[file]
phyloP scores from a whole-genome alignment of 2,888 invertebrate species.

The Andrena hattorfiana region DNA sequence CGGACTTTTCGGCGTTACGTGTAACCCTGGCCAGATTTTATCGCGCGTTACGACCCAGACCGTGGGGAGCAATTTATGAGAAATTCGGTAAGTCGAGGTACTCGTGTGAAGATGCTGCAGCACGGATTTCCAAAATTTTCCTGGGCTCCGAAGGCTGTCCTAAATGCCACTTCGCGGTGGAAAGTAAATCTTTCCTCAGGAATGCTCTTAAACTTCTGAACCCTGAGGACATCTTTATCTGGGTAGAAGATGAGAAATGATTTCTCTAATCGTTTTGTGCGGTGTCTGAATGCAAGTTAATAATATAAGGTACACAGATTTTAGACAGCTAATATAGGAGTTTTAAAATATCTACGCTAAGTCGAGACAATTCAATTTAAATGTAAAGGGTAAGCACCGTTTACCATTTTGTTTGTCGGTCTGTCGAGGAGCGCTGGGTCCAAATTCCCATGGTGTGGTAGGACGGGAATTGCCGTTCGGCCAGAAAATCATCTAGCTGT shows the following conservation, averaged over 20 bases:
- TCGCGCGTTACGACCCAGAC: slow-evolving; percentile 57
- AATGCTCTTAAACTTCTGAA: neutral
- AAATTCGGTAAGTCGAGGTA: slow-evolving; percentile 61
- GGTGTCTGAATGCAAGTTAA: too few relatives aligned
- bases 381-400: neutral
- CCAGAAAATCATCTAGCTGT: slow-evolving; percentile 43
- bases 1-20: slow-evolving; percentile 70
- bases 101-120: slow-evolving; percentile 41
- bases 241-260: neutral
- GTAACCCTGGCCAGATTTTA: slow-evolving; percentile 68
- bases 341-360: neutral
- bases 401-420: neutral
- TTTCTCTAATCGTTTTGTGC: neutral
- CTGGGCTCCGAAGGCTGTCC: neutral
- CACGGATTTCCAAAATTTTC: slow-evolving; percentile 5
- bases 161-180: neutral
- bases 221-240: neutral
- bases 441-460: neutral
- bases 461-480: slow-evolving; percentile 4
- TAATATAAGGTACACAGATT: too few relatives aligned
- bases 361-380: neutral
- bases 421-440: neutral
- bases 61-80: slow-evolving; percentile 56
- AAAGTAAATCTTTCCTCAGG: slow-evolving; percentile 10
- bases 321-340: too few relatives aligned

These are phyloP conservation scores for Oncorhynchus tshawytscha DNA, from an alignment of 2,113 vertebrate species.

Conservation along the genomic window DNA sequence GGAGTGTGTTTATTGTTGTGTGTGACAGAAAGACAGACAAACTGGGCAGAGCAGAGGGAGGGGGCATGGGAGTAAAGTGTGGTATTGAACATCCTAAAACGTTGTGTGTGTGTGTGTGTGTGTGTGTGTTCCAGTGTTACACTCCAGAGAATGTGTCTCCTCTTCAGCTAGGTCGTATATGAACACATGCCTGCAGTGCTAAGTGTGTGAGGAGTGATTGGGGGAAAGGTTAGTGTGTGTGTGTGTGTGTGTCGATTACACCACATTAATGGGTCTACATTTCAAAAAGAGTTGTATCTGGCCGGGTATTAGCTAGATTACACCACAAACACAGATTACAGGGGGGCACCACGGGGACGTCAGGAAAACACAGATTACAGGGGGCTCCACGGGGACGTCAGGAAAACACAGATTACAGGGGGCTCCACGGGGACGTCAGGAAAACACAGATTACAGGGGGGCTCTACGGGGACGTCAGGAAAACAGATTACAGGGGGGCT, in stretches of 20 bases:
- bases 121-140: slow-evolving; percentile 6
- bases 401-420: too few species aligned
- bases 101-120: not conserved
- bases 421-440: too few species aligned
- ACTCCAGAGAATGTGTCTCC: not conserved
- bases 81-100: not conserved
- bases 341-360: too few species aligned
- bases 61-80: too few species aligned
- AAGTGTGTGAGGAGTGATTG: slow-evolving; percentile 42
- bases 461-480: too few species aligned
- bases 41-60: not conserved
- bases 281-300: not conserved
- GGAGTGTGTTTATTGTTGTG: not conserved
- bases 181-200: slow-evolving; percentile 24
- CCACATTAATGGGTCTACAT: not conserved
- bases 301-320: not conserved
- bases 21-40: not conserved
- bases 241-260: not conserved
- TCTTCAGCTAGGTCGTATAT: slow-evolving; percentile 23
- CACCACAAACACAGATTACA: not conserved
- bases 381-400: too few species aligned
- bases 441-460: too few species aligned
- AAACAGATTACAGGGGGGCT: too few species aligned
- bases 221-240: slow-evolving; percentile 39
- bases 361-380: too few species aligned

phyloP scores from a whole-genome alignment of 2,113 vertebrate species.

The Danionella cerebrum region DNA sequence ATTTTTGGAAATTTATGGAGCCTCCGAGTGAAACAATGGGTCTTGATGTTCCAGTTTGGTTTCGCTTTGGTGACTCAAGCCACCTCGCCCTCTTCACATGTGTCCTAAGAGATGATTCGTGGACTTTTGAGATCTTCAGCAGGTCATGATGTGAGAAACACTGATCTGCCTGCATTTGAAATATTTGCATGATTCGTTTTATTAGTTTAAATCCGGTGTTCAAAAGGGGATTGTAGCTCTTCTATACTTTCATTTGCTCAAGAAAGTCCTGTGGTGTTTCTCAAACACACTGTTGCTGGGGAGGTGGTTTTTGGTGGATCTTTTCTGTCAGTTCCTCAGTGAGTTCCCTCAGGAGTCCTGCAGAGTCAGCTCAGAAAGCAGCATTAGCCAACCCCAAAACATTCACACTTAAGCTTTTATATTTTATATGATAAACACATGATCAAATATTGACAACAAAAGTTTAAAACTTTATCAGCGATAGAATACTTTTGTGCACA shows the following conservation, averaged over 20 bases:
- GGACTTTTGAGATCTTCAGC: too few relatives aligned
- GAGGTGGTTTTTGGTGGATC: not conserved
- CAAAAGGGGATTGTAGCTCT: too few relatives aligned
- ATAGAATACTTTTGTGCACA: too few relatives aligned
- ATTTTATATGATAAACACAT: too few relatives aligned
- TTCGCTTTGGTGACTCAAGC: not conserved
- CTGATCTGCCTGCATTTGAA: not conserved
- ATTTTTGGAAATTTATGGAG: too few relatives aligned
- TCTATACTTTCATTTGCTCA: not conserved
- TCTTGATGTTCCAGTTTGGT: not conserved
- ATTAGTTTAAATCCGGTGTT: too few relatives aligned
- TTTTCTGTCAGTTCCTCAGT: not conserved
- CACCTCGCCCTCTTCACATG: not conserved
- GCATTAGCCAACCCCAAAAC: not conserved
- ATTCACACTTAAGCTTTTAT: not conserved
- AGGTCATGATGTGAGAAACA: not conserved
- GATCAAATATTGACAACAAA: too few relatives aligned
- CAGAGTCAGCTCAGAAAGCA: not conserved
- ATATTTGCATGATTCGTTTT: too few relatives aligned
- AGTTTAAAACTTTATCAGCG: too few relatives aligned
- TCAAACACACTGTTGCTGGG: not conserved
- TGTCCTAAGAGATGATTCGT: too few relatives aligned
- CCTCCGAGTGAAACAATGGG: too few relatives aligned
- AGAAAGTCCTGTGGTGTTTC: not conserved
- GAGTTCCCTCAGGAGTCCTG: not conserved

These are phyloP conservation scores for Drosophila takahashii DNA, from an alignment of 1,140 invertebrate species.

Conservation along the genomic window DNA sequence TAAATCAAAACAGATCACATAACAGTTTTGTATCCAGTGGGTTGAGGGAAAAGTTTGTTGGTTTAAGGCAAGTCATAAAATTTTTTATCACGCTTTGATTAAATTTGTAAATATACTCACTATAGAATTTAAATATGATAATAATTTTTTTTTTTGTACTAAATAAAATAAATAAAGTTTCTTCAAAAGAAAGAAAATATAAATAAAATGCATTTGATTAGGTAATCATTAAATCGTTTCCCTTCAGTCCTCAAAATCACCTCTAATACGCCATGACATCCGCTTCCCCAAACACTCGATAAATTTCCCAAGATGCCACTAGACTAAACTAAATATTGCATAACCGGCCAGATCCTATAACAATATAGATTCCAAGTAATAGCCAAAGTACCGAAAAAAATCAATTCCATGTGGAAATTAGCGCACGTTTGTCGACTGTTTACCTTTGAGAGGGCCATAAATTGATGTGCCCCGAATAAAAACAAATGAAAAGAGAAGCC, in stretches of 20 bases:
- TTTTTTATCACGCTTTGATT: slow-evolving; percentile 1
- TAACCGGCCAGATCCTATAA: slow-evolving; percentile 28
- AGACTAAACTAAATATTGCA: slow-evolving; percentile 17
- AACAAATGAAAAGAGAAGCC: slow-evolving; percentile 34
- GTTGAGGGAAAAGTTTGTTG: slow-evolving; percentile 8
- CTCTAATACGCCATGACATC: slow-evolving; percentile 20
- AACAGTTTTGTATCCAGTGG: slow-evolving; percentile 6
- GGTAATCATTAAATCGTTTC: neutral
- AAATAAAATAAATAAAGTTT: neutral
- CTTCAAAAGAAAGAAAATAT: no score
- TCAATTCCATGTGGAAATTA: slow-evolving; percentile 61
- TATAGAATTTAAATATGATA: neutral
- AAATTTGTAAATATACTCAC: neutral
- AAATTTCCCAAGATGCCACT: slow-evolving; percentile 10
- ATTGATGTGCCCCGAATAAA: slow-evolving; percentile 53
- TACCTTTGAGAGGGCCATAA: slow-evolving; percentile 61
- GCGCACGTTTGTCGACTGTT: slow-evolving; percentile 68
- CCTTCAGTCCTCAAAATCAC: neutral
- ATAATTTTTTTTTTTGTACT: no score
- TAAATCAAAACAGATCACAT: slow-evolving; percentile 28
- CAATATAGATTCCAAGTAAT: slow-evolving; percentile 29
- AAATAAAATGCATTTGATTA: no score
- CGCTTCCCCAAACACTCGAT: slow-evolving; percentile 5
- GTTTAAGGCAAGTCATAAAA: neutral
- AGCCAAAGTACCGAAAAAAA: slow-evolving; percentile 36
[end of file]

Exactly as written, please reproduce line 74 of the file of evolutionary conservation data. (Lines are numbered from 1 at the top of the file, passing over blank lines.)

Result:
- CAGAGTCAGCTCAGAAAGCA: not conserved